But the problem is this:  In order to run the election – I’m sorry I’m going on, but you need to do certain things at certain times.  So for publicity, public communications, that has to be done.  For printing of ballots, that has to be done by X date, and Y date doesn’t really help because it has to be done by X date.  Distribution of the ballots, the transportation systems, that’s all logistical.

Now, for the prior election, the TSE, the electoral body had two years to prepare.  This one, 120 days.  The system was – you can rely upon the old system, but that’s the challenge right now.

QUESTION:  But is that the big – that’s the biggest red flag right now, is that they might not be logistically capable of —

SENIOR STATE DEPARTMENT OFFICIAL:  Or as the president at the TSE says, one way or the other they’ll be ready, but it’s a challenge.

MODERATOR:  Okay, (inaudible).

QUESTION:  But haven’t a lot of the potential candidates either been arrested or disqualified, up to 30 percent, I believe, which when we – we hear in this building a lot – just last week – when Iran does that, there is a blanket condemnation of those kinds of election preparations, when Venezuela does something similar?  So why should we not judge Bolivia by those standards?  And are you – is the American Government delivering a certain message to the sitting authorities now in Bolivia that they need to – what is the message to them to make this more fair?

SENIOR STATE DEPARTMENT OFFICIAL:  There are two parts to this answer.  One is that there are certain requisites to be a candidate, and several parties – not necessarily the major parties – submitted a slate of congressional, senate candidates – and I’ll talk about presidential later – where they didn’t fulfill the requisites.  I mean, you need to have X, Y, Z there, and they may have had X or X and Y.  So under the rule of law, if they don’t have X, Y, and Z and the law requires X, Y, and Z, then they need to be disqualified.  But that was more for several minor parties.

I think the larger issue is the presidential race, and – actually the presidential race and then Morales, who submitted a candidacy for the senatorship of Cochabamba, and ex-Foreign Minister Pary, who submitted a candidateship for senatorship – candidacy for the senate of Potosi, two different departments.  So objections were lodged against both Morales and Pary – P-a-r-y – for the candidacy because they didn’t live in the district, and the Bolivian constitution specifies that you need to have lived in your district for two years.  In the case of president, you need to have lived in the country for two years; in the case of senator, you would need to have lived in that senator department for two years.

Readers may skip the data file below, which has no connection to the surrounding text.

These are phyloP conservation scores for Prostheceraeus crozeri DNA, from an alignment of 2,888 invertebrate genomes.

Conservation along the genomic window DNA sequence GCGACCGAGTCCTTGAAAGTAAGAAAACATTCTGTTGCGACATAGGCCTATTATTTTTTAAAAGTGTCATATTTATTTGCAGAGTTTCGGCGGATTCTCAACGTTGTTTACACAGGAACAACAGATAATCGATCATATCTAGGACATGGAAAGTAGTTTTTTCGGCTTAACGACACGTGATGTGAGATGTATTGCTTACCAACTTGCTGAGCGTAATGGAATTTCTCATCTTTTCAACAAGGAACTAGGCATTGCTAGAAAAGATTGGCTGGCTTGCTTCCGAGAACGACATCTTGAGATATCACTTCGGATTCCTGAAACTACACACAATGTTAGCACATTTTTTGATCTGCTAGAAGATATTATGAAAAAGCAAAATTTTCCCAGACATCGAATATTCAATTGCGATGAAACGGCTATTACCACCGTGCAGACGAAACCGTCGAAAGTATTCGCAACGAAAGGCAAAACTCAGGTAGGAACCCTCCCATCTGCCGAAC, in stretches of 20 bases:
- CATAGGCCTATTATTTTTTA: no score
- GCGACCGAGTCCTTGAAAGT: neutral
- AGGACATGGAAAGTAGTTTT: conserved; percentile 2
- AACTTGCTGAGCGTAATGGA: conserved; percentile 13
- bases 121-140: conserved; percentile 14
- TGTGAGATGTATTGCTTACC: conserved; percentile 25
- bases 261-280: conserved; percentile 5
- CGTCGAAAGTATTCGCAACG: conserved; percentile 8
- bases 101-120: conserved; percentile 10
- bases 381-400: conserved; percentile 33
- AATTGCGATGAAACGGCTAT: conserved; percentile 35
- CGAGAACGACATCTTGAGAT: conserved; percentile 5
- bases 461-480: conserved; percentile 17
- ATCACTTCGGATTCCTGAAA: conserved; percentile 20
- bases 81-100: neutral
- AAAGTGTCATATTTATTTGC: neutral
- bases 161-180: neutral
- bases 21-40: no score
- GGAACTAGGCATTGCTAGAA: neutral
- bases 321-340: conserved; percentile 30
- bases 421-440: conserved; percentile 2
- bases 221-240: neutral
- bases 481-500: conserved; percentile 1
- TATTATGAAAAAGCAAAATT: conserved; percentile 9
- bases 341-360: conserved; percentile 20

So four main candidates were challenged.  One was an opposition candidate who was living in the United States, so she was disqualified.  Another was another opposition candidate who was, again, either living in the United States or out of the country.  He was easily disqualified.  When I say “opposition,” I mean former opposition, government-aligned.  So there would be MAS and then there’d be opposition, but —

QUESTION:  But these were MAS candidates or these were —

SENIOR STATE DEPARTMENT OFFICIAL:  The two that were —

QUESTION:  That were disqualified were MAS?

SENIOR STATE DEPARTMENT OFFICIAL:  No.  The two were what we call the former opposition, but we don’t have a name for it, so we just call them former opposition.  But now they’re aligned with the government.

So the two that were MAS were Morales, who is now living in Argentina and before that was living in Mexico, so he was disqualified; and Pary – former Foreign Minister Pary – he was disqualified because he lived in the United States for seven years, came back and lived in Bolivia for one year, and then voted in La Paz but his district would have been Cochabamba.  So all this seems to have been in line with – reasonable decisions in line with the governing electoral law.

QUESTION:  So you’re saying the disqualifications are reasonable and should not raise suspicions in a public that’s going to be suspicious about it?

SENIOR STATE DEPARTMENT OFFICIAL:  I could have said that all a little bit quicker if I just simply said – yes.

QUESTION:  Sorry.  We’re journalists, and you’re a diplomat.

SENIOR STATE DEPARTMENT OFFICIAL:  They were based upon reasons, yes.

MODERATOR:  Who’s next?  Jenny.

QUESTION:  Do you think Morales has any chance of coming back?  Is he still popular at all?  Does he still have some sort of base of support, or are people moving on?

SENIOR STATE DEPARTMENT OFFICIAL:  Well, I think there’s two aspects to that question.  Does – first is does Morales have a chance to come back.  The other is does the MAS have a chance to come back.  The MAS – I’ll do the second first.  The MAS has a candidate, Luis Arce, for president, and for vice president, David Choquehuanca.  Arce is the former economy minister for MAS.  Choquehuanca is the former foreign minister – another former foreign minister for MAS.